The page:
The New Zealand children's book of the year, Into The River by Ted Dawe, will carry a warning that it is only suitable for readers aged 16 years and older.
The Office of Film and Literature Classification said in its findings on the novel, saying people might be offended but the book would remain unrestricted. It recommends, however, that the book be read by a mature audience.
Information and policy manager Kate Ward said there were already young-adult books with similar sexual descriptions, and to place a restriction on Dawe's novel would be unfair.
Dawe welcomed the decision, saying it was based on a thorough and expansive analysi
Into The River includes detailed descriptions of sex acts, strong language and scenes of drug-taking. It claimed top prize at this year's New Zealand Post Children's Book Awards. The award organisers had sent explicit content stickers to all
booksellers after the book won the supreme award.
However some morality campaigners are not happy with the over 16 warning. and have been lobbying the government for the book to be age restricted. Now New Zealand's Secretary for Internal Affairs has approved Family First NZ's application for leave to
apply to the Film and Literature Board of Review to review the classification of the book.
Bob McCoskrie, National Director of Family First NZ, whinged:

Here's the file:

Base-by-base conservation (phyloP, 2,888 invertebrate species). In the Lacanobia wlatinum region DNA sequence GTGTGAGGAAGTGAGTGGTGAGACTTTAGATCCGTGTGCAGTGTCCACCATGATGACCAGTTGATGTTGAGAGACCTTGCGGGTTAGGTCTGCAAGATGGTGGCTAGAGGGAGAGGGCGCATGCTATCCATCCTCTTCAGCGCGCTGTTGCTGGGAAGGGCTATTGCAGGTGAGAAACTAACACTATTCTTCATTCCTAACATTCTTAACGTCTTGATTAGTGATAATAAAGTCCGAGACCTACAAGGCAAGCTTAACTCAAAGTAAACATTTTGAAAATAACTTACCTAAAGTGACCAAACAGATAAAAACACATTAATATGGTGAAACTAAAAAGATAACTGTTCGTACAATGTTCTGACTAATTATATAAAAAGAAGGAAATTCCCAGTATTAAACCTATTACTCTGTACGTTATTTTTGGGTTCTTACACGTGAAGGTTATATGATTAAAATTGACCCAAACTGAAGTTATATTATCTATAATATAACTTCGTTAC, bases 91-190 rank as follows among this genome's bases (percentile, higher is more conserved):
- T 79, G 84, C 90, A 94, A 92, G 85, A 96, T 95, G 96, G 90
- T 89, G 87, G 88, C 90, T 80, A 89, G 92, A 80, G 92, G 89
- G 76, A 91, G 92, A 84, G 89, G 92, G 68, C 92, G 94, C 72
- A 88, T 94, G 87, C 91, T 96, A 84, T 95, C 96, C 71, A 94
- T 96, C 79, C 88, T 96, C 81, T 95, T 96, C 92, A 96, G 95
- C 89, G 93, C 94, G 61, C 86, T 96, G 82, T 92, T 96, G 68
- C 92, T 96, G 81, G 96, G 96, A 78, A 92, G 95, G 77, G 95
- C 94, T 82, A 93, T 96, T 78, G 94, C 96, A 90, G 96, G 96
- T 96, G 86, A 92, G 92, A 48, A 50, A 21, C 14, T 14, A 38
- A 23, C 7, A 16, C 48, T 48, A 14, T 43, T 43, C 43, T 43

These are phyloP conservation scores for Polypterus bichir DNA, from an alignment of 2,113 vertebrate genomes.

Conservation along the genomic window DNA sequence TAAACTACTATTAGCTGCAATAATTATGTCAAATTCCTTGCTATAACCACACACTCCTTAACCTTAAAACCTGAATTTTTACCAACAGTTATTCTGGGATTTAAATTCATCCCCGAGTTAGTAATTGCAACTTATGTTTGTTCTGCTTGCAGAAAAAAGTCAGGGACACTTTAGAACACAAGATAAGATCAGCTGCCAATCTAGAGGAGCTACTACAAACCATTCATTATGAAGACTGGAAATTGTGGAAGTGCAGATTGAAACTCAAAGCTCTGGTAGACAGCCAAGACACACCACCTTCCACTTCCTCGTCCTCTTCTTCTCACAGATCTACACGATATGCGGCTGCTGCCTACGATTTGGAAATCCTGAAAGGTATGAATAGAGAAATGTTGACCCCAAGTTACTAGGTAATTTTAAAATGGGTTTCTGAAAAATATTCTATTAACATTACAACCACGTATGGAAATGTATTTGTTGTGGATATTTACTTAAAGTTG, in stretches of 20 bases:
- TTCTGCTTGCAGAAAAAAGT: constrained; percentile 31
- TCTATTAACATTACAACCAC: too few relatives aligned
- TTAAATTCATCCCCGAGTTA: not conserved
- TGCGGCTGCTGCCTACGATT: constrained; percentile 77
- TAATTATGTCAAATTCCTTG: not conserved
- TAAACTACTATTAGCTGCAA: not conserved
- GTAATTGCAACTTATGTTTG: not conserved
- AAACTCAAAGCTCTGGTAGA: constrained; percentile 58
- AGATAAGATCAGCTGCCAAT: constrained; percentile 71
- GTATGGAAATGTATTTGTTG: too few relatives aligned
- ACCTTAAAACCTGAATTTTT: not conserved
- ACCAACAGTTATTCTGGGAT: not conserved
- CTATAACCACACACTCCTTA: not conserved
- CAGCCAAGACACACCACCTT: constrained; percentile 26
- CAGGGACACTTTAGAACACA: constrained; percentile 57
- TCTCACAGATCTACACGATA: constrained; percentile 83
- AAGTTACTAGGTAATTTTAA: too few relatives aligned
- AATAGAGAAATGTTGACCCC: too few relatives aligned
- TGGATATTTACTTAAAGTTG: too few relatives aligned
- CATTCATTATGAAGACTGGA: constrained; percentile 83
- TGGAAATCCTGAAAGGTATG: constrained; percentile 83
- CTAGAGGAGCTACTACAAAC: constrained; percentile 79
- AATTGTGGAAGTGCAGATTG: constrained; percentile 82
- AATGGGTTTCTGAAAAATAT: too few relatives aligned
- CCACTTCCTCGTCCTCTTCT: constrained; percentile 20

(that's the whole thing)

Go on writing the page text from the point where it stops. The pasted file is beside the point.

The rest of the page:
The Office of Film and Literature Classification originally reviewed the book, which contains explicit sexual content, highly offensive language and other adult themes, after Family First NZ laid an official complaint. The OFLC acknowledged that it's
suitable for mature audiences 16 years of age and over, but they have made no requirement to warn parents about the content. They say it is up to marketers and booksellers to take the responsibility of warning parents and caregivers -- something the OFLC
The OFLC bases their judgment extensively on those with a vested interest in the book or its award -- for example, the author, the chief judge of the Awards, and a blogger who just happened to have 'worked on in its initial assessment and editing phase'.
They also argue that a low number of calls to the Classification Office suggests there's little objection. They fail to mention the widespread condemnation by many in the media including the NZ Herald editorial, and they also fail to acknowledge the
massive protest to NZ Post calling on them to withdraw the Award given to the book, and that some bookstores refused to sell the book.
Family First have kindly counted occurrences of strong language in the book and took exception to OFLC report:
The word 'fuck' and its derivatives are used occasionally and the word 'cunt' is seen once. The language is not likely to cause harm. These are words and terms that have relatively common usage amongst teenage boys.
However Family First contend that 'cunt' is used nine times and 'fuck' is used 17 times, 'shit' 16 times, and 'cock' 10 times.
Family First is seeking clear warning labels for parents to be displayed on the cover of the book and for the book to be banned from school and public libraries. They have also asked NZ Post to withdraw the Award given to the book.